Ondansetron Administration to Children With Gastroenteritis, Vomiting and SOME Dehydration in EDs in Pakistan (OSEP)

D

Dr. Stephen Freedman

Status and phase

Completed
Phase 4

Conditions

Vomiting
Dehydration
Diarrhea
Gastroenteritis

Treatments

Drug: Placebo
Drug: Ondansetron

Study type

Interventional

Funder types

Other

Identifiers

NCT01870648
RSO1026396

Details and patient eligibility

About

The primary objective is to determine if the administration of a single dose of oral ondansetron (an anti-vomiting medication), compared to placebo, results in a reduction in intravenous (IV) rehydration therapy in children presenting for emergency department care with some dehydration, vomiting and diarrhea in Pakistan. SOME Dehydration is defined as 2 or more of the following signs and symptoms: * Restlessness, irritability * Sunken Eyes * Drinks eagerly, thirsty * Skin pinch goes back slowly

Full description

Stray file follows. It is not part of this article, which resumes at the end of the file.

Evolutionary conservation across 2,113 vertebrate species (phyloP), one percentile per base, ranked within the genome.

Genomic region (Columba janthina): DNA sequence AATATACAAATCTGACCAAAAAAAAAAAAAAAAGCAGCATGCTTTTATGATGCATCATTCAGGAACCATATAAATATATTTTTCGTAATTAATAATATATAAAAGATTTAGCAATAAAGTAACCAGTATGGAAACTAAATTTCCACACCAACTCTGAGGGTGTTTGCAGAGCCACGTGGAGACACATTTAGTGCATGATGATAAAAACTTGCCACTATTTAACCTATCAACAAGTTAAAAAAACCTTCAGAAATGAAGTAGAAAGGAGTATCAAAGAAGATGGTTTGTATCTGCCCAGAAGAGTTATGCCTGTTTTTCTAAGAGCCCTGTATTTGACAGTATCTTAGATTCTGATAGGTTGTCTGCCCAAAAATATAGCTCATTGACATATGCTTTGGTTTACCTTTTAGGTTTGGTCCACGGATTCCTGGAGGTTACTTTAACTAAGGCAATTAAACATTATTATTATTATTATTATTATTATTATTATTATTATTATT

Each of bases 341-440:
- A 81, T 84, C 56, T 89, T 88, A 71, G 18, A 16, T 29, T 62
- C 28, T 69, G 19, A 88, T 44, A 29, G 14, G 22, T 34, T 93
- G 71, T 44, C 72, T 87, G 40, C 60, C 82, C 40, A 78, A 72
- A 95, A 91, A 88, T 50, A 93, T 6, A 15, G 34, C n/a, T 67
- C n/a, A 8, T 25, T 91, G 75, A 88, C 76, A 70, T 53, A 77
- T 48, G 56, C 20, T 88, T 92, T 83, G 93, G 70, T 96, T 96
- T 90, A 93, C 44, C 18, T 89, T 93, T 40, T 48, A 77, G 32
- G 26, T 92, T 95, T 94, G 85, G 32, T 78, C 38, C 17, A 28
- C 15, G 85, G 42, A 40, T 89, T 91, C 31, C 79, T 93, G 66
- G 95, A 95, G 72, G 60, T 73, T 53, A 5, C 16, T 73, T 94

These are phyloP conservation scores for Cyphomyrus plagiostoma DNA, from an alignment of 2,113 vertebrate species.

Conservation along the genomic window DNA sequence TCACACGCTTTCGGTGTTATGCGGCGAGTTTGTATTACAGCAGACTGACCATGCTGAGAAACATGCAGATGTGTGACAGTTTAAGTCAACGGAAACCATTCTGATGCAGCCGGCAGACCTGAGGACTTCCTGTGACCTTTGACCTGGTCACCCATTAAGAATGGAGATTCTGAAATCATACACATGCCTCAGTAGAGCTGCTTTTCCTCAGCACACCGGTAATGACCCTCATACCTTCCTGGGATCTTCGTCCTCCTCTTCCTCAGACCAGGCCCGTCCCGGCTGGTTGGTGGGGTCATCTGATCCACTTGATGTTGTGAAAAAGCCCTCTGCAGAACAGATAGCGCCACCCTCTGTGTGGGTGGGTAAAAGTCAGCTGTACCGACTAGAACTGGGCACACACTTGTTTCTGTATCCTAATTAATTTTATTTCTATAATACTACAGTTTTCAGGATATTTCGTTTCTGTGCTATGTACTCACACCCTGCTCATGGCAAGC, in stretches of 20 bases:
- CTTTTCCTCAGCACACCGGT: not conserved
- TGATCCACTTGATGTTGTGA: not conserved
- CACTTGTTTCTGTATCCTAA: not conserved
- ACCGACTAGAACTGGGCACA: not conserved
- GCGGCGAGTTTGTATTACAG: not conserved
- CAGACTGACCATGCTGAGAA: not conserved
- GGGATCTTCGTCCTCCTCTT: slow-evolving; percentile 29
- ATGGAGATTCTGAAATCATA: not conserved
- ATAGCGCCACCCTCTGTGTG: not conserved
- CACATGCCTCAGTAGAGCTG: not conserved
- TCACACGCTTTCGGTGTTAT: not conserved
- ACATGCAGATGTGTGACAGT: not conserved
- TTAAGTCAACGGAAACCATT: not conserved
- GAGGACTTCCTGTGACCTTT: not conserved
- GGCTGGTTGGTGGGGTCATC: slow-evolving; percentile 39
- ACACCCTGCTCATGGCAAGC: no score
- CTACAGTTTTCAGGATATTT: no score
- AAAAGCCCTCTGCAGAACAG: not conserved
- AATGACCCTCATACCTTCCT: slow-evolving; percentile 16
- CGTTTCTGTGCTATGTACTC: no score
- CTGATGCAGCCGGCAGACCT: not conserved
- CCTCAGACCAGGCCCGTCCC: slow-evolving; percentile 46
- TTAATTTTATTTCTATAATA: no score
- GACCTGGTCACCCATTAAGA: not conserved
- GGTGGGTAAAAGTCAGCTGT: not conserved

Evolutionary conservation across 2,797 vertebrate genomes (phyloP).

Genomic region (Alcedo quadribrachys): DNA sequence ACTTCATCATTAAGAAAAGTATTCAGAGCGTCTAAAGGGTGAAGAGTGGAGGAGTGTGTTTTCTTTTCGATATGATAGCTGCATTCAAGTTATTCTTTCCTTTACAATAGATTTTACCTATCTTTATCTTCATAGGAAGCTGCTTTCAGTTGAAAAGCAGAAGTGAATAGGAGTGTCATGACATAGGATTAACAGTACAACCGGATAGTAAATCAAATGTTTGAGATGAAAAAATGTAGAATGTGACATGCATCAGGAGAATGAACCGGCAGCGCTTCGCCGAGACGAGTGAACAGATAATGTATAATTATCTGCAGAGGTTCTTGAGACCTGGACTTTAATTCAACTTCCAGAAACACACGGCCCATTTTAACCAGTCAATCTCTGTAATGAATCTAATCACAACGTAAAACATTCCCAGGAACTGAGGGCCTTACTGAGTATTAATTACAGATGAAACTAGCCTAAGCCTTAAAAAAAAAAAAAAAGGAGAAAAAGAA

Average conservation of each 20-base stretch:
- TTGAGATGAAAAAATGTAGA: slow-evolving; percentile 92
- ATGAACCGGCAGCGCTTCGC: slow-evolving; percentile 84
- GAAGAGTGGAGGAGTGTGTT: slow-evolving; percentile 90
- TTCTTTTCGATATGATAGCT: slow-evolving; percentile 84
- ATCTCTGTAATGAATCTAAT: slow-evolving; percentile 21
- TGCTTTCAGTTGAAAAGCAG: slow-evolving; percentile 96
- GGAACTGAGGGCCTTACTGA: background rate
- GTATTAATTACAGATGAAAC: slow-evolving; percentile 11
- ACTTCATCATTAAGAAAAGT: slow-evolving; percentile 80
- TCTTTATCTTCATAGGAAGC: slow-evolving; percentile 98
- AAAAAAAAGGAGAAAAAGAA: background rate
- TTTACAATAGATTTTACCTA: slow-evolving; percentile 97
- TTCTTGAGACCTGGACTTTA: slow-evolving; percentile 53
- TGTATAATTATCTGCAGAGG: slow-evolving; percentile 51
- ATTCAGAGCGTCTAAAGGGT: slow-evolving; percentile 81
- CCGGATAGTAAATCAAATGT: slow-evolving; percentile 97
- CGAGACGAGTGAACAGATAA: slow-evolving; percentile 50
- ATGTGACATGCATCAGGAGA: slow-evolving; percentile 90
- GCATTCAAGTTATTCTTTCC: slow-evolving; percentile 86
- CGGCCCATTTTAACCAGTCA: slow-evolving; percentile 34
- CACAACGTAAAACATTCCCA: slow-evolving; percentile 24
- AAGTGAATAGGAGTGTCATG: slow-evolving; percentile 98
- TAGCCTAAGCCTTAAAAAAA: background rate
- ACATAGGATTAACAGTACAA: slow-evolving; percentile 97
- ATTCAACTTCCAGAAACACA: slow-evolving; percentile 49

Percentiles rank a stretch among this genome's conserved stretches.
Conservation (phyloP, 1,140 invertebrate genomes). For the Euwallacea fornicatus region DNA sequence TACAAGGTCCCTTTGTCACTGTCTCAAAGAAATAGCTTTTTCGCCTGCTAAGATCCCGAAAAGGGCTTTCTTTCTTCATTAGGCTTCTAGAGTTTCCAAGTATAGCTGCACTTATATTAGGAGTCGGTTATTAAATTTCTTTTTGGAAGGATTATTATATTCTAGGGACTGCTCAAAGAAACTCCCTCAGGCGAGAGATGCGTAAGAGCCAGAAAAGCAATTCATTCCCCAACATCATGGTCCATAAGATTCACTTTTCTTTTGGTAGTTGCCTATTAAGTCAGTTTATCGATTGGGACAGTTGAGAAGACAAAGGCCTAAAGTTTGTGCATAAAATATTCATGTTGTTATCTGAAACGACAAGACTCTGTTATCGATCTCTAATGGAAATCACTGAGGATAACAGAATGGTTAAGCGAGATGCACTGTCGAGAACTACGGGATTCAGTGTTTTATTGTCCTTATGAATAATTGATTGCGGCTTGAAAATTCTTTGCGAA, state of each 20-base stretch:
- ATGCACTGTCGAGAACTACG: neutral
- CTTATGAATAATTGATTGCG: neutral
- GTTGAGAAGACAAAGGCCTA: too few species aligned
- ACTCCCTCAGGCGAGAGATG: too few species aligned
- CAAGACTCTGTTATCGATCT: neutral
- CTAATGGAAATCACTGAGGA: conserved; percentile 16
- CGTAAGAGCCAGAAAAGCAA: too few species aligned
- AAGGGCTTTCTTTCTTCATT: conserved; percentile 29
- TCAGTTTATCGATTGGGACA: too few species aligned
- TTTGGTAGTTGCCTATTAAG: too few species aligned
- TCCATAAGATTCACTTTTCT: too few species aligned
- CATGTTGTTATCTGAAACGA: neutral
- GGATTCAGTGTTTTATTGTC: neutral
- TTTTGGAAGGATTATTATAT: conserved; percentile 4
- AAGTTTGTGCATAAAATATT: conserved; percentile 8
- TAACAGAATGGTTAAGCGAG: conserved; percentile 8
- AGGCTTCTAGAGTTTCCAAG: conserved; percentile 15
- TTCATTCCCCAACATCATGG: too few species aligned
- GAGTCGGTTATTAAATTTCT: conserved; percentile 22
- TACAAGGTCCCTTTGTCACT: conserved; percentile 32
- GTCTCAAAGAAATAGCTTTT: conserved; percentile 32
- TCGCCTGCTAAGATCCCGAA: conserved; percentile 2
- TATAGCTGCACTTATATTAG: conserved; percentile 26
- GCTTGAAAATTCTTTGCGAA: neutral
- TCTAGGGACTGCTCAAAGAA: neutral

Gastroenteritis remains one of the most common causes of morbidity and mortality in children <5 years of age worldwide. A critical factor in the reduction in mortality over the past 30 years has been the introduction of oral rehydration therapy (ORT) for the treatment of dehydration. However, its use has stagnated in many low- and middle-income countries (LMIC) where many children lack access to alternatives such as intravenous (IV) rehydration. When such children have fluid losses that cannot be replaced orally due to intractable vomiting, death is common. Finding a safe, non-invasive, and effective strategy to reduce vomiting in children would substantially decrease the need for IV rehydration and hence morbidity and mortality in LMICs. Although antiemetic agents are included in the WHO list of Essential Medicines, their use in children with gastroenteritis is not endorsed by the World Health Organization (WHO). Concerns include a lack of evidence that antiemetic agents can improve outcomes and that they are associated with dangerous side effects. However, in high-income settings, studies on ondansetron, an antiemetic agent, have demonstrated that it can reduce vomiting, IV rehydration, and hospitalization. Recent reviews by prominent organizations (e.g. International child Health Review Collaboration; the Committee on the Selection and Use of Essential Medicines) have indicated an interest in ondansetron use in children with gastroenteritis, and they have concluded that further evidence is required. This trial aims to determine if the administration of a single dose of oral ondansetron results in improved outcomes in children brought for emergency department care with vomiting and diarrhea in Pakistan. Two trials will be conducted under the umbrella of one study. The proposed trials will be identical with the exception of the severity of dehydration at enrollment (either "some" or none "well"). The trials will have the following specific aims: To determine, in children 6 - 59 months of age with AGE with vomiting and diarrhea who have "NO" dehydration, if there is a reduction in the proportion of children administered IV rehydration in those who receive oral ondansetron in addition to all WHO standards of care, compared to those receiving an oral placebo in addition to all WHO standards of care. To determine, in children 6 - 59 months of age with AGE with vomiting and diarrhea who have "SOME" dehydration, if there is a reduction in the proportion of children administered IV rehydration in those who receive oral ondansetron in addition to all WHO standards of care, compared to those receiving an oral placebo in addition to all WHO standards of care. IV rehydration is a powerful marker of treatment failure and reducing the need for IV rehydration therapy in either of these 2 groups of children will be viewed as a significant advance by healthcare providers and decision makers. Previous studies of ondansetron have not been conducted in low and middle income countries (LMIC), have been of relatively small sample sizes, have not employed WHO dehydration scales, and have not focused on young children (i.e. <5 years). These will be the first pediatric randomized, double-blind trials, in a LMIC, defining the impact of oral ondansetron administration in children with AGE on the need for IV rehydration. As such therapy is unavailable to a large number of children in LMIC countries, the ability to demonstrate that ondansetron can reduce the use of IV rehydration will provide compelling evidence that this drug has the potential to save lives around the world. We postulate that oral ondansetron administration to children in LMIC, if beneficial in our study population, could serve as a feasible and reliable intervention that is available for provision by non-hospital based, outreach, and healthcare providers in remote regions of the world. This study may have immediate impact on patient management. Based on the results, it will be discovered if oral ondansetron plays a role in reducing the need for intravenous rehydration in children with gastroenteritis in Pakistan. As ondansetron is now available in generic formulations, and is relatively inexpensive, it is anticipated that if this study is positive, ondansetron will be considered for inclusion in the WHO - gastroenteritis care package. This could ultimately lead to a decrease in the need for intravenous rehydration in children in countries such as Pakistan.